Setting Up the Lab6/7/2021
Ensuring the safety of personnel is of paramount importance when setting up a lab. Irrespective of the type of work that will be carried out, it is critical that adequate measures are put in place to address any situation that could present a potential risk. This means considering the overall design of the lab space to avoid overcrowding and minimize footfall; configuring the layout of furniture and free-standing equipment such that the lab is uncluttered and easy to clean; selecting suitable safety equipment, including that used for handling and disposing of biohazardous material; and supplying the lab with everything necessary to contain and decontaminate any unexpected spills.
Here, we highlight some key factors to consider during lab setup and discuss ways of implementing these within your working environment. Also, with a growing number of labs being used to handle materials classed as biosafety level (BSL) 2 or higher, we offer some general guidelines for identifying a biosafety cabinet that meets your workflow needs.
Critical considerations for lab design
Several fundamental design features distinguish an assigned workspace from a lab that is truly fit-for-purpose. First, the walls, floors, and ceilings should be impermeable to the various liquids typically used in a lab setting and easy to clean. Likewise, benchtops should be resistant to chemical and disinfectant solutions, as well as being able to withstand moderate heat. Open areas beneath benches or free-standing equipment such as CO2 incubators or ultralow freezers should be readily accessible for cleaning (for example, through under-bench drawer units and free-standing equipment having wheels) handwashing station should always be provided, preferably near the exit door.
Other important considerations include having adequate storage space to prevent floors or benchtops from becoming cluttered, thereby increasing the risk of a spill; provision of suitable containment for hazardous reagents like solvents or radioactive materials; and ease of access to a visible first aid kit and eyewash station. Additionally, adequate lighting should be supplied to illuminate the workspace without causing unwanted reflection or glare. Any doors leading into or out of the lab should ideally have a small window to help avert any collisions. It can be prudent to connect crucial electrical equipment to a backup generator or surge suppressor to protect against power losses or voltage spikes in many settings.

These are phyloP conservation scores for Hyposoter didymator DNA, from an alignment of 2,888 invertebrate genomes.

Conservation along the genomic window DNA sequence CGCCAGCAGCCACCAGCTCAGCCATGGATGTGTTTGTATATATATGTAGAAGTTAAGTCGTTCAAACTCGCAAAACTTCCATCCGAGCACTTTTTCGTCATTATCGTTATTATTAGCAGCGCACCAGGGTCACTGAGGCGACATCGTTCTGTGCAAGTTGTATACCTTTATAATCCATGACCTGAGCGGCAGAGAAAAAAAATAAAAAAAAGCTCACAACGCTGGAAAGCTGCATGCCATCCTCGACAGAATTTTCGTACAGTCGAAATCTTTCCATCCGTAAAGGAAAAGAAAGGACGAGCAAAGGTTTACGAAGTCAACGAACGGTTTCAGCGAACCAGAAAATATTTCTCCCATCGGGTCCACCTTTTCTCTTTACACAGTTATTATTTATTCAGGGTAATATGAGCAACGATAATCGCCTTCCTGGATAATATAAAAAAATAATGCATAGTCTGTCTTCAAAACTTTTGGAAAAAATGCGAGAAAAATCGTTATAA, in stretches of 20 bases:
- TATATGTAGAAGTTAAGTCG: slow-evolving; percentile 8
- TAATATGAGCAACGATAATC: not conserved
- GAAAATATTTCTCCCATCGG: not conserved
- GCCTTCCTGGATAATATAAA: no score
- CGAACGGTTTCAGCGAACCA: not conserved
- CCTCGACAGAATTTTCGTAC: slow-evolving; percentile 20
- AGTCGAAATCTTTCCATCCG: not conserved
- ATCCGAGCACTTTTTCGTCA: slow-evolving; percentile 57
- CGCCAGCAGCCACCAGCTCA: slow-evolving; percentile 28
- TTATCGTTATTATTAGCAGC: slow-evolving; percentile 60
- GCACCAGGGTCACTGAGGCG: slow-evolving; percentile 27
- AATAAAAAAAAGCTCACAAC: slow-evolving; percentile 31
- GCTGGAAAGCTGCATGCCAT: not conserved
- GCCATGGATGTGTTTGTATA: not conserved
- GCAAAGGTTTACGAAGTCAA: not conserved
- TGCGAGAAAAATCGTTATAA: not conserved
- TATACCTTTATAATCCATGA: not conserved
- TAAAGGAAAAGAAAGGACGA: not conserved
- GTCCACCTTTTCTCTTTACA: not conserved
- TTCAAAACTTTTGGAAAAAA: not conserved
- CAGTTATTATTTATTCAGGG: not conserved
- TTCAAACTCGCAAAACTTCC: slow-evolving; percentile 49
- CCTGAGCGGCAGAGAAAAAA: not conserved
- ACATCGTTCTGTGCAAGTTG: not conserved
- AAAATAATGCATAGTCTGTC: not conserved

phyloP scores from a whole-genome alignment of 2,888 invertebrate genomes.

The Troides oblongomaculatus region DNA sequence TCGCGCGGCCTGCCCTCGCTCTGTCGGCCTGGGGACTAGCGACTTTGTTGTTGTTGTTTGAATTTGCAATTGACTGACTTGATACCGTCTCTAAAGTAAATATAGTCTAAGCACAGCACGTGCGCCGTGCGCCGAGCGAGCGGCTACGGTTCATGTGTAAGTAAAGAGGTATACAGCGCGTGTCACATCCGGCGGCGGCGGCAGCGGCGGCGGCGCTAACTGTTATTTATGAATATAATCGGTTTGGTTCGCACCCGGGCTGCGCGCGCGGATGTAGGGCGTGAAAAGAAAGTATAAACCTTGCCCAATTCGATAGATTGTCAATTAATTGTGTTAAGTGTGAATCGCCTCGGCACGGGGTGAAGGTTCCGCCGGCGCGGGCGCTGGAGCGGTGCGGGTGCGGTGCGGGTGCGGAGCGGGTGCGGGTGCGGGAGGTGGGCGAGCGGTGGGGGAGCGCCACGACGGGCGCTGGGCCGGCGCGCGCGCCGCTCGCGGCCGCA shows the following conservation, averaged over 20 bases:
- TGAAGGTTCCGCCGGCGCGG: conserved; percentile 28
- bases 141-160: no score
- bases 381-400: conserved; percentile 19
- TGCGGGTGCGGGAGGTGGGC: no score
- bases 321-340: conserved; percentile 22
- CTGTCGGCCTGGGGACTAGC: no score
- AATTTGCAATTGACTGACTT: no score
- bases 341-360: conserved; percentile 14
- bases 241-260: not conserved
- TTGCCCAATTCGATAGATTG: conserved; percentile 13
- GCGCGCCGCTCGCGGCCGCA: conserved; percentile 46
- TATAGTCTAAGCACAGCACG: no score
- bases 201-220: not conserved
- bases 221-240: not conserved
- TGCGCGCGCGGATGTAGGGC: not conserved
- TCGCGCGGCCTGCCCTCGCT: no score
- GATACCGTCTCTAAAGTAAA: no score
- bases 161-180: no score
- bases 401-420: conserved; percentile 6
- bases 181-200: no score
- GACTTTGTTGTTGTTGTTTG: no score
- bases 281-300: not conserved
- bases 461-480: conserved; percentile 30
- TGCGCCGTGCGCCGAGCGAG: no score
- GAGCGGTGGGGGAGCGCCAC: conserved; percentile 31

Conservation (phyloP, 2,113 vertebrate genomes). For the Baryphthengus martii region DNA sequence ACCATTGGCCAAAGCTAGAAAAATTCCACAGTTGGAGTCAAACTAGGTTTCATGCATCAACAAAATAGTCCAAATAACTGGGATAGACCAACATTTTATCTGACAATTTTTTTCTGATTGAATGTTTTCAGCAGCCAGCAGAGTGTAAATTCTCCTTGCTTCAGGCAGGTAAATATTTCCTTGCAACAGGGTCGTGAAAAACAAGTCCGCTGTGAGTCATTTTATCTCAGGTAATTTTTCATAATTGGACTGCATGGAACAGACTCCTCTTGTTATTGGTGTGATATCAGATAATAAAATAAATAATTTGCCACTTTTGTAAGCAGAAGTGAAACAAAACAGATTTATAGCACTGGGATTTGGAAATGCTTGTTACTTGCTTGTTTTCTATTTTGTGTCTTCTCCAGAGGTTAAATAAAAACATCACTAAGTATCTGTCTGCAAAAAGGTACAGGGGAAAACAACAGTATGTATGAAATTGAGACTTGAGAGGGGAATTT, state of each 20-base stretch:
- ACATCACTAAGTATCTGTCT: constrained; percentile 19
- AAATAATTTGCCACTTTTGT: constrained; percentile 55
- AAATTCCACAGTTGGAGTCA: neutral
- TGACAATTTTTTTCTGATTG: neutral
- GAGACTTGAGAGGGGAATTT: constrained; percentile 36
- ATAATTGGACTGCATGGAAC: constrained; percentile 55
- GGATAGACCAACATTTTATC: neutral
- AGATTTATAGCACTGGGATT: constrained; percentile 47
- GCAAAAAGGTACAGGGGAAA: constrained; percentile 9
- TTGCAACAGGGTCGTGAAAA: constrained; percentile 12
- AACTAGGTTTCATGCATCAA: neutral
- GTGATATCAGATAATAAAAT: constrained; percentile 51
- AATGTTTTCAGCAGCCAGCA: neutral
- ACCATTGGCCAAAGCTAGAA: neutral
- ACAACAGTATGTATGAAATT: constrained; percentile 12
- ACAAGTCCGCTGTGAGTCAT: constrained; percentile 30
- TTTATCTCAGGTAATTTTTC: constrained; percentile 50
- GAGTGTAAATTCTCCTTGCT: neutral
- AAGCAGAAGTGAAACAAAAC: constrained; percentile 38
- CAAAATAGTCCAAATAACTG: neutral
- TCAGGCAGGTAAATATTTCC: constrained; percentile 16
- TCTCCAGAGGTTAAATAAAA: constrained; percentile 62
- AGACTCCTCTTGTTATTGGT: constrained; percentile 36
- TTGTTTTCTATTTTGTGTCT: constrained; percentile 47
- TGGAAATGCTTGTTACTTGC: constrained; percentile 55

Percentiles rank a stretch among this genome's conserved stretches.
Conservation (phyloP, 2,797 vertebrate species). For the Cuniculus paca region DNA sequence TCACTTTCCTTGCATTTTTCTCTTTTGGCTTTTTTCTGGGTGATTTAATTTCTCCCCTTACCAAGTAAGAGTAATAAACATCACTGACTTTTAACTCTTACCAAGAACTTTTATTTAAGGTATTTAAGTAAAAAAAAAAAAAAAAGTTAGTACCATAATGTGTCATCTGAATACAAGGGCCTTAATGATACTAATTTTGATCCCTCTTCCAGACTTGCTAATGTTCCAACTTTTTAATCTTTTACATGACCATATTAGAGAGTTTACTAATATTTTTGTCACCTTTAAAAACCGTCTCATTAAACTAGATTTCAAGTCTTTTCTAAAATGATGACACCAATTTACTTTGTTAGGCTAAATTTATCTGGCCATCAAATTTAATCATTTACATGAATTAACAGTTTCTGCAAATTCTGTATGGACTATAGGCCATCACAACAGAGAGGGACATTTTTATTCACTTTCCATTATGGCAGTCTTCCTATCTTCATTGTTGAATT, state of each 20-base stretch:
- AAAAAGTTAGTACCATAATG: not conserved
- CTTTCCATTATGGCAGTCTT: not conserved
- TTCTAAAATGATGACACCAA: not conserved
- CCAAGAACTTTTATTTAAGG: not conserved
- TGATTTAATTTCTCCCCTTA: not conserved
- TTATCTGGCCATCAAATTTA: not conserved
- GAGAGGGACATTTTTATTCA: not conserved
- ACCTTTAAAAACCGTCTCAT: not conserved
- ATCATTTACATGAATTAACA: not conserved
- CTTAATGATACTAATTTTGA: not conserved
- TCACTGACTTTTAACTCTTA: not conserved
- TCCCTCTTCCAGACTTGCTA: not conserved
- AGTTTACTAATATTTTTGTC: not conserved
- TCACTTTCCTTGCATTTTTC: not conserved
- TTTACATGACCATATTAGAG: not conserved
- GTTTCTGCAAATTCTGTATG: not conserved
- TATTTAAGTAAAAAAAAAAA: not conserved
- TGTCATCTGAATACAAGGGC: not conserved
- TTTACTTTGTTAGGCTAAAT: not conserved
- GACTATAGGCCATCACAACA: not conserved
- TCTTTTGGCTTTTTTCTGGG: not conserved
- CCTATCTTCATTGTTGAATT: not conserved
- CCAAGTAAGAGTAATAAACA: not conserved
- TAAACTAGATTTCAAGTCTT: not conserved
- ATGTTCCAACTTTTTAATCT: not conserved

It is also essential that personnel are provided with ample space to perform lab work safely. This involves positioning benches so that operatives are not required to squeeze past one another to get to shared resources such as fridges, ultralow temperature freezers, general purpose centrifuges, or co2 incubators, and siting those shared resources in such a way as to minimize foot traffic. For example, placing a benchtop centrifuge at the opening of a bay rather than toward the far end eliminates the need for personnel to maneuver past multiple co-workers each time they wish to centrifuge their sample material. Some labs even choose to incorporate a one-way system to control footfall, an approach that has become increasingly common in the current COVID-19 climate. The lab is intended for handling samples classified as BSL 2 or higher, one or more biosafety cabinets should be fitted, and an autoclave or other means of decontamination should be readily available. Lastly, these measures should be complemented by a comprehensive range of safety equipment common to any well-designed lab, including pipetting aids, sharps safes, chemical, and biological spill kits, fire extinguishers, fire blankets, safety showers, and personal protective equipment (PPE).